Android smartphones and tablets have some impressive devices that are on the market and exciting new devices that will be released this year. Most of the promising apps are made on both Android and Apple iOS platforms or they have a similar program that works very much the same. The March article referenced the use of tablets in the fire apparatus, used on incidents, as a vehicle locator and for fire prevention inspections; this functionality is very much the same with the Android devices. The app download process is similar and some apps are free, some are inexpensive and then there are others that require subscriptions and can be costly. What follows is a sampling of Android apps I came across when searching.
• eDispatches – Receive text and or voice dispatches as well as an optional audio monitoring feature. Also incorporates a Priority Blast message or mass-messaging feature.
• Streetwise CADlink – One of the new programs for devices with the Android system is the Streetwise CADlink from Hangar 14 Solutions, which provides comprehensive information in the way of response data through computer-aided dispatch (CAD), critical maps and more to devices operating in the field.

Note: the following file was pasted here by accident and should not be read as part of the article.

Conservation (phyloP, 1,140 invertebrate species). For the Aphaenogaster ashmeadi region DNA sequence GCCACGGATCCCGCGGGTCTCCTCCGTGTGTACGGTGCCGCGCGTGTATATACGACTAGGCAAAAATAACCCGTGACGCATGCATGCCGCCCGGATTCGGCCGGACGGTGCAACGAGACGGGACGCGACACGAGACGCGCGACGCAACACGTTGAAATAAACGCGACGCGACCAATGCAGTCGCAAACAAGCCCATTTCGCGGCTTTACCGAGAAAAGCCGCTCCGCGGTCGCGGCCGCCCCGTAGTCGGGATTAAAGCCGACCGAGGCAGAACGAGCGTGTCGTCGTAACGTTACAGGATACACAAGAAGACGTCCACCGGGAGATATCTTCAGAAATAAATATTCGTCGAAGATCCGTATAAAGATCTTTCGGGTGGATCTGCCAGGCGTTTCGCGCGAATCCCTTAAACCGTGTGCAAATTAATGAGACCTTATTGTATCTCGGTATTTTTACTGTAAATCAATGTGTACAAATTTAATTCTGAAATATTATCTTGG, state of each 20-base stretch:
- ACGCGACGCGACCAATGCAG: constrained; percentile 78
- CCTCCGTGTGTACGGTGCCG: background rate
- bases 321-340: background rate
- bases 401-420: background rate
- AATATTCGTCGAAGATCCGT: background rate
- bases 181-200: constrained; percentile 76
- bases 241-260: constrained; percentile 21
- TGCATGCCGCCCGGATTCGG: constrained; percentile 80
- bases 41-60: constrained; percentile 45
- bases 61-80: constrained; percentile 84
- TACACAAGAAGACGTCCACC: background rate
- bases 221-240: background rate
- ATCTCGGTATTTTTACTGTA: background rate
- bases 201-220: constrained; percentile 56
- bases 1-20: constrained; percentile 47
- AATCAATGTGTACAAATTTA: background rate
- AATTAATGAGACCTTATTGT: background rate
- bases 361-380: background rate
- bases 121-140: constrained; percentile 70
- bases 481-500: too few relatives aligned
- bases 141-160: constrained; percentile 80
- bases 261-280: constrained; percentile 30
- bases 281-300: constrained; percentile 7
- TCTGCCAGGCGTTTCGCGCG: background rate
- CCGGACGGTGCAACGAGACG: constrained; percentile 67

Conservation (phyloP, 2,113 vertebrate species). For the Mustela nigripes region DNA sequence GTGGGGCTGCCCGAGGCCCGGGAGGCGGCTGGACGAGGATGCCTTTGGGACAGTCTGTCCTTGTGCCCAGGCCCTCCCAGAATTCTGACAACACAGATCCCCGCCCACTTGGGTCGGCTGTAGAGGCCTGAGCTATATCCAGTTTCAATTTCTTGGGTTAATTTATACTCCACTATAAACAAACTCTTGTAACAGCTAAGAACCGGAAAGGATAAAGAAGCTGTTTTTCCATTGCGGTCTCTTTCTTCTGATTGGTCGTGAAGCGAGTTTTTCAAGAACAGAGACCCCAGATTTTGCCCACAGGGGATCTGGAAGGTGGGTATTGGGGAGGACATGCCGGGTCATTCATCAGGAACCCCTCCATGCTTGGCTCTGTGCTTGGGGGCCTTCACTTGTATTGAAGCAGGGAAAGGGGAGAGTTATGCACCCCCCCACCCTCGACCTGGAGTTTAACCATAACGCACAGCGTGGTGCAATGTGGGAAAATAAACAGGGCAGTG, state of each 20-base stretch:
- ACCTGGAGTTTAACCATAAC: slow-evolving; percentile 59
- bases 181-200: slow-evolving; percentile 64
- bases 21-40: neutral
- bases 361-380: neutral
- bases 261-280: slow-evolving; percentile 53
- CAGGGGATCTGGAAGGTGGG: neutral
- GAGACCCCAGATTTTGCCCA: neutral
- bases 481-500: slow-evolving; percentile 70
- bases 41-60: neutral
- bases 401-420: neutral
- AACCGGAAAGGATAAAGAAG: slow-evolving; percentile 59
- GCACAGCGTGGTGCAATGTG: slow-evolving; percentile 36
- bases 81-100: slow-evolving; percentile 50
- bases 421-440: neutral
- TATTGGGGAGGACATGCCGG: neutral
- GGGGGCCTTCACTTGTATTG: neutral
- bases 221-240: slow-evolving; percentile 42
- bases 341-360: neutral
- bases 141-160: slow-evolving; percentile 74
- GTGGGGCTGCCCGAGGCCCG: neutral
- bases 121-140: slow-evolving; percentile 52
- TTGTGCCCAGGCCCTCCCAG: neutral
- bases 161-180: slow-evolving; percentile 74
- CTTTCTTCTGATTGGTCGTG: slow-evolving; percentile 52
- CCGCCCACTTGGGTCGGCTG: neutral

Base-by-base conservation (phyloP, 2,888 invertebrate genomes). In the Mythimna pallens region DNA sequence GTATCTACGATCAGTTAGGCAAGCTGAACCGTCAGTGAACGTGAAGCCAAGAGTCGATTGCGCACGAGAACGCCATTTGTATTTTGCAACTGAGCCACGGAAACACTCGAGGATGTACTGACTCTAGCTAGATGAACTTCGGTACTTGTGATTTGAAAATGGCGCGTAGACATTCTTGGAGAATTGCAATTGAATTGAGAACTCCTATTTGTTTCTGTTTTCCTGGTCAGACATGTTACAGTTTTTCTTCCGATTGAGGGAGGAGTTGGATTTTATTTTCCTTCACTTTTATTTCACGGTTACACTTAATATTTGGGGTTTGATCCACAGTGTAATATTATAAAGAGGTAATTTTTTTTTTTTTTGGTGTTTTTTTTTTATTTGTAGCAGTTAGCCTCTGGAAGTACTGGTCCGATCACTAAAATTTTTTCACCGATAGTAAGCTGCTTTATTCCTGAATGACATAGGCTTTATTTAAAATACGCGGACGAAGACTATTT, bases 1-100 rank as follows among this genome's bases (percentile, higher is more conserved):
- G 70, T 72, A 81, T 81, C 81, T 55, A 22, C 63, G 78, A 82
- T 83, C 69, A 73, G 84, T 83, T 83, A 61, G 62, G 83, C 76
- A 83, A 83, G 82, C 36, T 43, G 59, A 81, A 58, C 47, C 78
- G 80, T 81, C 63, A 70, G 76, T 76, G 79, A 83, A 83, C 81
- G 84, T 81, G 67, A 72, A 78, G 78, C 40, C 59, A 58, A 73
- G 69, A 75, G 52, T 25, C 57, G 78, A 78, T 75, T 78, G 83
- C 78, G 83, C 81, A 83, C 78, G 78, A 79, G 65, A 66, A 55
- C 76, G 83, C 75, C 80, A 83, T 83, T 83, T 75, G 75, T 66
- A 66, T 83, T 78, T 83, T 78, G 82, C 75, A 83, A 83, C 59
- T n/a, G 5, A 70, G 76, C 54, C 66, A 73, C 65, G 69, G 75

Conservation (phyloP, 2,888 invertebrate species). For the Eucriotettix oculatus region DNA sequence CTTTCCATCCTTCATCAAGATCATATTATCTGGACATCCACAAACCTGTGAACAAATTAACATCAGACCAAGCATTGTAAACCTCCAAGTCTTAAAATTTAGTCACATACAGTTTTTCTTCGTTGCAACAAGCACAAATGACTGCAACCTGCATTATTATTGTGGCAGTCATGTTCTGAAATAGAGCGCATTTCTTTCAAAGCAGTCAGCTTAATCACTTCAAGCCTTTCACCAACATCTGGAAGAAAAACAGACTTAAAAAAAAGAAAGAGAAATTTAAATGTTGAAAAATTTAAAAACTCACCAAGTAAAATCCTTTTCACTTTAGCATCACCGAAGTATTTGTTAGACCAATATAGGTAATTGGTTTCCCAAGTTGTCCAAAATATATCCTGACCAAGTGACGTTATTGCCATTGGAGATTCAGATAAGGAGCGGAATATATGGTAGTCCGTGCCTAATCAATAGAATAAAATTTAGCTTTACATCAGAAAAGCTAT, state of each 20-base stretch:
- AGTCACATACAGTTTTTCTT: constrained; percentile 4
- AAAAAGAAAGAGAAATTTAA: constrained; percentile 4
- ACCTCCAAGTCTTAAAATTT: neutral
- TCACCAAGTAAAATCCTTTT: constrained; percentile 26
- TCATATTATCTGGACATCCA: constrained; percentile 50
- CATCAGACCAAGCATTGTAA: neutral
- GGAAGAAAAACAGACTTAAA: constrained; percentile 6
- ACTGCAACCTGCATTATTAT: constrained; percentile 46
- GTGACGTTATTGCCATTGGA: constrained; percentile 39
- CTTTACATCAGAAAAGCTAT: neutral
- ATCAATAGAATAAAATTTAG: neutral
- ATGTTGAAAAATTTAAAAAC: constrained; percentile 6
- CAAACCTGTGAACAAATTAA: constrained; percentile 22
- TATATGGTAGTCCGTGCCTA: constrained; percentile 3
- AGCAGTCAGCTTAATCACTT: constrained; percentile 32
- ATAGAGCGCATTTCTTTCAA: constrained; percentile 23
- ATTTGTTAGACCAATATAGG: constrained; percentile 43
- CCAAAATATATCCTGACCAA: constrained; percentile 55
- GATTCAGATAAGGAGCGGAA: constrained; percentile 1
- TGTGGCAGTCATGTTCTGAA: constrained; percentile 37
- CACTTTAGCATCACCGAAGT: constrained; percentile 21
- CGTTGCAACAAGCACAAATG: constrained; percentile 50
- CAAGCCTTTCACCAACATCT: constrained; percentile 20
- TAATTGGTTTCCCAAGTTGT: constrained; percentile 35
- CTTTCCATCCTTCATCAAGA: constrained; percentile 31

• Cadpage (linked to Active 911) – Essential dispatch and response information. Provides mapping, routing and automatic vehicle locator functionality.
• Hybrid Auto Extrication Guide – Provides clear, zoomable vehicle schematics indicating high-power locations, airbag sensors and safe cut points.
• NIMS ICS Guide – The National Incident Management System (NIMS) Incident Command System (ICS) guide in app format.
• ESRI ArcGIS and Collector – Geographic information system (GIS) applications that provide a way to use GIS information.